Some Tests on Sticker Materials

 
 Stickers stuck on cardstock

Stickers stuck on cardstock

I did some testing on some sticker materials.   I tested matte paper, clear glossy, and matte paper laminated with clear glossy adhesive laminate. I test them for writability with pen and pencil and with water.

In the photo below, I have tried writing on the stickers with both pen and pencil. 

All of the sticker materials could be written on with pen. 

The pen markings on the matte paper, clear glossy, and clear matte sticker paper were stable when I rubbed over them with my finger. 

The laminated paper however, smeared easily when rubbed.   I would not recommend writing at all on the laminated paper.

The matte paper and clear matte sticker paper were the only ones that could be written on with pencil.  The pencil markings did not smudge when rubbed.

 stickers with writing on them

stickers with writing on them

Next I tried rubbing the sticker materials with a damp kleenex.  I also wet the paper the stickers were on right next to each sticker.

The pen and pencil did not run on the matte paper.  The image itself did not run, but there is a slight water stain that remained after the water dried.

The printed images on the clear glossy and clear matte sticker papers completely wiped off where they were rubbed with a damp kleenex.  They are definitely damaged by water.

The damp kleenex did not affect the printed image at all on the laminated paper sticker, although it rubbed off written pen on the surface of the laminate.  I tried wetting the cardstock next to the laminated sticker, and the sticker still was not affected.  The laminated sticker seems to be fairly waterproof.

 stickers after rubbing with damp kleenex

stickers after rubbing with damp kleenex

For the last test, I adhered a laminated paper sticker to the lid of a small plastic box and took it to the sink, and ran water over it.  It still looked unaffected. 

Then I rubbed some liquid soap on the box lid and washed it off, rubbing lightly with my hand.  This time I saw water had seeped onto the edges of the matte paper under the laminate.  The paper dried and appeared undamaged, but the sticker image ink bled very slightly around the edges of the sticker.  The laminated paper sticker should not be attached to objects that will be washed.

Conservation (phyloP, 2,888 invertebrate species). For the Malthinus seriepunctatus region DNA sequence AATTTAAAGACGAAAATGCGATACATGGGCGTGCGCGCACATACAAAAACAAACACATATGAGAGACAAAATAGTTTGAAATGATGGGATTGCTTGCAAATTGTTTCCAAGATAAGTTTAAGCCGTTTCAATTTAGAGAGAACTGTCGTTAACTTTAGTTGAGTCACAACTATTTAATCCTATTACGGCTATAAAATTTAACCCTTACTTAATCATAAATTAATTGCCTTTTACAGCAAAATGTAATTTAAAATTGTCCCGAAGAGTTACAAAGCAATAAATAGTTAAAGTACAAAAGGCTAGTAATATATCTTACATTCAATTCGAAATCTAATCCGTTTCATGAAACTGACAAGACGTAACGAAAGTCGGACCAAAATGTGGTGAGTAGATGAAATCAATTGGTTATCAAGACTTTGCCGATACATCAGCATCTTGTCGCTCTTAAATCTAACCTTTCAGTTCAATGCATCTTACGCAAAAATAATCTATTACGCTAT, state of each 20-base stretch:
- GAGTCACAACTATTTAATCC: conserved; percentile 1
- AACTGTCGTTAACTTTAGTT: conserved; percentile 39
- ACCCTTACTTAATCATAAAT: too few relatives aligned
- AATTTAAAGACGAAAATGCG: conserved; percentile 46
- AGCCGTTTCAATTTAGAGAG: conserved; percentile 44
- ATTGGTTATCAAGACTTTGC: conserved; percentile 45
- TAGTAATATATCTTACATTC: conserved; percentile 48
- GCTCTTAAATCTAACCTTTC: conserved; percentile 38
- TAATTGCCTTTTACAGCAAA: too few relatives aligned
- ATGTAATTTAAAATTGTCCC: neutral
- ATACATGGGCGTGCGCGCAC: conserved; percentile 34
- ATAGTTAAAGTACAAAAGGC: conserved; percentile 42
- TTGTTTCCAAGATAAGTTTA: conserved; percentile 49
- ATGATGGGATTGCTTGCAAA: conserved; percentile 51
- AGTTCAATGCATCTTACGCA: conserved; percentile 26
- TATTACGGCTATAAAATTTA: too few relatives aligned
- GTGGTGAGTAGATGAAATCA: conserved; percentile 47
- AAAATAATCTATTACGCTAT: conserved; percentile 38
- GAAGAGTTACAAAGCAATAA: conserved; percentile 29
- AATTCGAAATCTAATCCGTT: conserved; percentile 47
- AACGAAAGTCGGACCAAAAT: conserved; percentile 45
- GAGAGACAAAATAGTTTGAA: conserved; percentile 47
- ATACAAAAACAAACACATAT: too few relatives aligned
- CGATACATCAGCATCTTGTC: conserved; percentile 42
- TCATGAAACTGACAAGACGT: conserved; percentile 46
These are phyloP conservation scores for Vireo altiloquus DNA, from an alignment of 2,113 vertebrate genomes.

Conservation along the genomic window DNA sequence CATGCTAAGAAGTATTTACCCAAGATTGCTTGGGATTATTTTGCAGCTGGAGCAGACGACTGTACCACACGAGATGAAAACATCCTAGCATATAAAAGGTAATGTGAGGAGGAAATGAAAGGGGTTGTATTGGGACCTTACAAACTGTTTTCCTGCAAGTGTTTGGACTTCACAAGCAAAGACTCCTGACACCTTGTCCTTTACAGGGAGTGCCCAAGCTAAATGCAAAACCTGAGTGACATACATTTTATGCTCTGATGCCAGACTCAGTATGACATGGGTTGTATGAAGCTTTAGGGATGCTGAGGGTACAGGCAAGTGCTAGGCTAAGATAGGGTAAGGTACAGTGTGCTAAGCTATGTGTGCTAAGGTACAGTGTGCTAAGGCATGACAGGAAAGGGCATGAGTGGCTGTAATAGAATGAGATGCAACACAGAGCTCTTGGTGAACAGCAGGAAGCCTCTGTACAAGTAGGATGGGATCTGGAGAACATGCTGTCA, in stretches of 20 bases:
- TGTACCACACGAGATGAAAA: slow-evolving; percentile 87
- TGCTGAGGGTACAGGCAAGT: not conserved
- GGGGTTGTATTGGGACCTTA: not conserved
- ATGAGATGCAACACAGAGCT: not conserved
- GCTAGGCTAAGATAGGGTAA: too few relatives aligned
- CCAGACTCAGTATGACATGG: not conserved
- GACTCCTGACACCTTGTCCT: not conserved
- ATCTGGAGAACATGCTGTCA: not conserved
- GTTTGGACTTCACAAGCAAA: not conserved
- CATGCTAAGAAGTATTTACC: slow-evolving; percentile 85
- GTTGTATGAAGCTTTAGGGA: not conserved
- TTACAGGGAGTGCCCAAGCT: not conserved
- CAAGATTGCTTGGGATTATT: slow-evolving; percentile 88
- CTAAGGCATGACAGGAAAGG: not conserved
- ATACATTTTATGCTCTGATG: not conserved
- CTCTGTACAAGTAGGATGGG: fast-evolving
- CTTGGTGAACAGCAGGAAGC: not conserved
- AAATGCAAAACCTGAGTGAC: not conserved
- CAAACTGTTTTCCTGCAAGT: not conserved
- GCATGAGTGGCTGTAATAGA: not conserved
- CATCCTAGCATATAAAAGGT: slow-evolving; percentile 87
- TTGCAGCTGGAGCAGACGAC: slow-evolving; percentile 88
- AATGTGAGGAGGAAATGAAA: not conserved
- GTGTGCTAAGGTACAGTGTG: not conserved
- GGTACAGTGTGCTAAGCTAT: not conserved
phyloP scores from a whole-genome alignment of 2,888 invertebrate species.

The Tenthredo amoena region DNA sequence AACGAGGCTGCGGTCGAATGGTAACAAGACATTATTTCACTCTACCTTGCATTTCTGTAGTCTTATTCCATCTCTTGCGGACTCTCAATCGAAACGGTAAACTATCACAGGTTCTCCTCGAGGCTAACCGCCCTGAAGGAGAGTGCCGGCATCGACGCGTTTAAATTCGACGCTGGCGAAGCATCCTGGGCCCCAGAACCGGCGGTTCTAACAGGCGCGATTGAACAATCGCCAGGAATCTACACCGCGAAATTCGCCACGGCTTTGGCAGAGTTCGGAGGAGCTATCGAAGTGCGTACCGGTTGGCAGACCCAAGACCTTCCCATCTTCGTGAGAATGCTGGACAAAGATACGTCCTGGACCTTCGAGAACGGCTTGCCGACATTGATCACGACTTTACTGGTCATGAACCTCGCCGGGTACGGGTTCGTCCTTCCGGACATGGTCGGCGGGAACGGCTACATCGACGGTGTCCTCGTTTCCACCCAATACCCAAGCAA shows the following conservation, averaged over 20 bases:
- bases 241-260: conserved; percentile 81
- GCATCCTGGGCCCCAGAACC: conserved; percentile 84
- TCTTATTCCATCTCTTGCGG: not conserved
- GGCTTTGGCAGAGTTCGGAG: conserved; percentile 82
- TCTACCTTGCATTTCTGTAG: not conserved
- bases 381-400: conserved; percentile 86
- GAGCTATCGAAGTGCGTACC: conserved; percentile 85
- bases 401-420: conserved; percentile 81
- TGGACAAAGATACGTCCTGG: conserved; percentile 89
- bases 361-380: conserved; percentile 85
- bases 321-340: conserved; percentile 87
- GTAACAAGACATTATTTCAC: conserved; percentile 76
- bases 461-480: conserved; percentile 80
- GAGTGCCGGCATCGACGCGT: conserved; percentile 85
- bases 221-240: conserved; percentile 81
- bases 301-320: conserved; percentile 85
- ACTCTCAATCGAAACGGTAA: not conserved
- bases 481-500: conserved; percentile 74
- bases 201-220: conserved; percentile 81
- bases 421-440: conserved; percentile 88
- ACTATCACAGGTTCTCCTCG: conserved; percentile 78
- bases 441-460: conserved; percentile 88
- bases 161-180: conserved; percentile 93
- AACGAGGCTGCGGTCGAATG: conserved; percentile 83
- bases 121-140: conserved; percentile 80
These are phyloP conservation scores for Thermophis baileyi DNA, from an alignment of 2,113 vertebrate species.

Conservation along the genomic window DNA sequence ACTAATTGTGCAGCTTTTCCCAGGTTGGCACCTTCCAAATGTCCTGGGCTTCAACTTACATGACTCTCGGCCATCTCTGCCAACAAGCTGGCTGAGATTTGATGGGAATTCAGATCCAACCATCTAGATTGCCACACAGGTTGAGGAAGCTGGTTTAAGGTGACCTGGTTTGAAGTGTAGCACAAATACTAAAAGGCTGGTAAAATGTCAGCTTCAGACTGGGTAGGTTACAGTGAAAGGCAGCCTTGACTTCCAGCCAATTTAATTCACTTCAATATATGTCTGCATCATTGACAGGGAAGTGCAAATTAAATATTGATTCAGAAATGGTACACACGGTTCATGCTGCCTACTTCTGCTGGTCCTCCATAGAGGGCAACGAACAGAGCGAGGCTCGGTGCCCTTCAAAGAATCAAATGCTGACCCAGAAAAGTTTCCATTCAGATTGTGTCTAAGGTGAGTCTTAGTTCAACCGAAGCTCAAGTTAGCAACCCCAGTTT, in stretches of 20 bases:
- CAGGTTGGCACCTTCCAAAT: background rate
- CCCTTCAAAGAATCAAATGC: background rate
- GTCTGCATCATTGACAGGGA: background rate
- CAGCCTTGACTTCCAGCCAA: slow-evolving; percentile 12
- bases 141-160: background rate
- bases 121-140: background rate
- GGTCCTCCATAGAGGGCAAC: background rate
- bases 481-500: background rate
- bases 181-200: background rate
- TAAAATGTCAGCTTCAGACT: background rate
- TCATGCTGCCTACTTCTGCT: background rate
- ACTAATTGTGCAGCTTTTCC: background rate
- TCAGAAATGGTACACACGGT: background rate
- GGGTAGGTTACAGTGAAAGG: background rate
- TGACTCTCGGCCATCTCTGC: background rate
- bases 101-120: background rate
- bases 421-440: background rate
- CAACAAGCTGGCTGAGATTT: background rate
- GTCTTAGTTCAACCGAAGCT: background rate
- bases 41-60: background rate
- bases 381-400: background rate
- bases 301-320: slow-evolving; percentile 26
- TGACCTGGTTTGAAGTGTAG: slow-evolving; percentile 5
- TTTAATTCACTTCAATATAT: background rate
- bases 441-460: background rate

laminated sticker on plastic box showing water seepage around edges of sticker after hand washing with running water and liquid soap

laminated sticker on plastic box showing water seepage around edges of sticker after hand washing with running water and liquid soap

 laminated sticker on plastic box showing paper dried after washing and slight bleeding of image around some of the edges

laminated sticker on plastic box showing paper dried after washing and slight bleeding of image around some of the edges

The sticker testings showed some of the uses the stickers were suitable for and some of the uses that weren't ideal for them.

Trip to SOWA Open Market - Indie Craft Fair and Artisan Foods


We spent a fun Sunday afternoon at Boston's SOWA Open Market. SOWA -- "south of Washington Avenue" -- is a trendy,rejuvenated Boston neighborhood that is home to lofts, galleries, and boutiques. (Note: the square photos in this post were shot with iPhone's Hipstamatic app which can make atypical, but fun shots.)

 

The SOWA Open Market is open on Sundays from May to November. There two parking lots full of vendors. One has artisan foods such as Grillo's, a local company that makes delicious hot or regular Italian-style pickles among other marinated items. There is a vendor With homemade French style macaron cookies in several yummy sounding flavors. There are cheese artisans, a bread company, and fresh herbs and produce.

Walking through an archway and down a walkway lined with shops takes you to another parking lot with craft artists' booths and food trucks. Here we found a vintage map dealer with large local maps that look wonderful framed. There was a craftsman who made cool, funky vases and glass from vintage soda and beer bottles. There were booths with clothing remade from vintage items and several jewelers. We bought a pair of bird print earrings for our daughter.